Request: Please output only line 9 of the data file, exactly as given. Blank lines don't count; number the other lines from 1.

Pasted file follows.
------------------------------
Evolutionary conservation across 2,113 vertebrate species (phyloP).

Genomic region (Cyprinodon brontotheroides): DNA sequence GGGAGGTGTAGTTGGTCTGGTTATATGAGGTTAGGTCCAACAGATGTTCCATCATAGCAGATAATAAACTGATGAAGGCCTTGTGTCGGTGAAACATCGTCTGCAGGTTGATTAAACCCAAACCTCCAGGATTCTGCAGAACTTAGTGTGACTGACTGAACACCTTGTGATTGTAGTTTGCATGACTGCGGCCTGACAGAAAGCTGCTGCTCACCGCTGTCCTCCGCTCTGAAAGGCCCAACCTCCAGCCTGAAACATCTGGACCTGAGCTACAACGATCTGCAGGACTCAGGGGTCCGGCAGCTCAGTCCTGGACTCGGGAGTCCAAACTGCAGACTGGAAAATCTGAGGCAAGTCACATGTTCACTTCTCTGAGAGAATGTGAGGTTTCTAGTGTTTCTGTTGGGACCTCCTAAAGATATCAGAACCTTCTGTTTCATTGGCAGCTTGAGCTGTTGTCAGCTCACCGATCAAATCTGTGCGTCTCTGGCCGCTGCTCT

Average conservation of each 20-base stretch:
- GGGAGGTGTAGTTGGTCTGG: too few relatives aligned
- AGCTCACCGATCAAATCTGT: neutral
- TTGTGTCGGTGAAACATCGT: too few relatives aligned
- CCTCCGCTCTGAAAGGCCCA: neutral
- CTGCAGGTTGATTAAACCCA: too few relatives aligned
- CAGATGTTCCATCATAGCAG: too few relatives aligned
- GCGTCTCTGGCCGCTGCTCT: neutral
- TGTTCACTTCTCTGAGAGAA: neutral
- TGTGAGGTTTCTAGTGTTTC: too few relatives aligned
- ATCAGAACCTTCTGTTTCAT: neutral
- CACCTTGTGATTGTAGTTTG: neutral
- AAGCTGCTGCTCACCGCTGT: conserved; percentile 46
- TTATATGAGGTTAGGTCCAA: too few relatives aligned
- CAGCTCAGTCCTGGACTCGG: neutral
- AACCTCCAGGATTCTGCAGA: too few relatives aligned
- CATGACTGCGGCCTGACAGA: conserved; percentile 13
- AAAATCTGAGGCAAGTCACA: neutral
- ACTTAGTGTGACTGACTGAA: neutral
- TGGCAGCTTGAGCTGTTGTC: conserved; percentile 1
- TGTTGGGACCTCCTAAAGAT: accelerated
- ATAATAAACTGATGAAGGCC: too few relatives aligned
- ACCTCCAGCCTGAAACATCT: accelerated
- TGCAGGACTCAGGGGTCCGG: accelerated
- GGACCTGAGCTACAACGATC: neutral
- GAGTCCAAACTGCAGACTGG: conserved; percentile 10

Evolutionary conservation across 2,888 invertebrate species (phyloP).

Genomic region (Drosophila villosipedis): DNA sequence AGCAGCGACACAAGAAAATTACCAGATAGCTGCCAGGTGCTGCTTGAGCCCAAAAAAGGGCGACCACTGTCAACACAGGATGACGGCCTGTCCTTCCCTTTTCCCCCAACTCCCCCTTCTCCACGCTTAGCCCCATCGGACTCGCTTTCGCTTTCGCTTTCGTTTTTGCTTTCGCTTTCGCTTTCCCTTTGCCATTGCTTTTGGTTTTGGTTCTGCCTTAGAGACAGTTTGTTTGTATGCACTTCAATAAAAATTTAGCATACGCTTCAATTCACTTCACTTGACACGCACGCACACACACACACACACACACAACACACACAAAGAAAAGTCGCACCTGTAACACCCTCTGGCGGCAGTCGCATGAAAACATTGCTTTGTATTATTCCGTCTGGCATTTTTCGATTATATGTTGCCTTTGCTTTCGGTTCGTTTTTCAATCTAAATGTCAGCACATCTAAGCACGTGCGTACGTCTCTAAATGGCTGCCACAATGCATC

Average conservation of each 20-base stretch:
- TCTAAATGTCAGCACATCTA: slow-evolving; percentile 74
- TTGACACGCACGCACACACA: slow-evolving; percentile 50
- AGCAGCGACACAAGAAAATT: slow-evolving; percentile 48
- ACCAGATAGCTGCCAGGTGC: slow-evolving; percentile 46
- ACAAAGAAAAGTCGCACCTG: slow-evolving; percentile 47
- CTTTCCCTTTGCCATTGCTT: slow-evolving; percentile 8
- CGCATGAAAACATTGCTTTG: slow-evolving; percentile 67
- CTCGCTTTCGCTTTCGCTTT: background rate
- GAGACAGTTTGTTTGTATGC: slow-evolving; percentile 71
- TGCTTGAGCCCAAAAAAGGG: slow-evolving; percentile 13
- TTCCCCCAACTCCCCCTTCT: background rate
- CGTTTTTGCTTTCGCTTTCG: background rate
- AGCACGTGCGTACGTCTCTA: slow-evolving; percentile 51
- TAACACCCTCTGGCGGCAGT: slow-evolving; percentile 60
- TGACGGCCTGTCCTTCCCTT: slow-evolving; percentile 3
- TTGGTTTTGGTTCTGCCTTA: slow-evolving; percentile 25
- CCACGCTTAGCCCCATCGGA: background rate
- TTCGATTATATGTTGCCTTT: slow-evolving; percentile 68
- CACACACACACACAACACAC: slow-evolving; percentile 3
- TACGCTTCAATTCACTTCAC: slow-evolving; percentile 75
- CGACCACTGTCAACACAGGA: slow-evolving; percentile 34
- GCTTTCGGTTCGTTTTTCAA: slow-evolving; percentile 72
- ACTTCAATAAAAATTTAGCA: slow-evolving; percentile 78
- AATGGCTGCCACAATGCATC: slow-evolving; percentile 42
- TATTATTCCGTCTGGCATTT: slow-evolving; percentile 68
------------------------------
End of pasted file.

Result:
- CAGATGTTCCATCATAGCAG: too few relatives aligned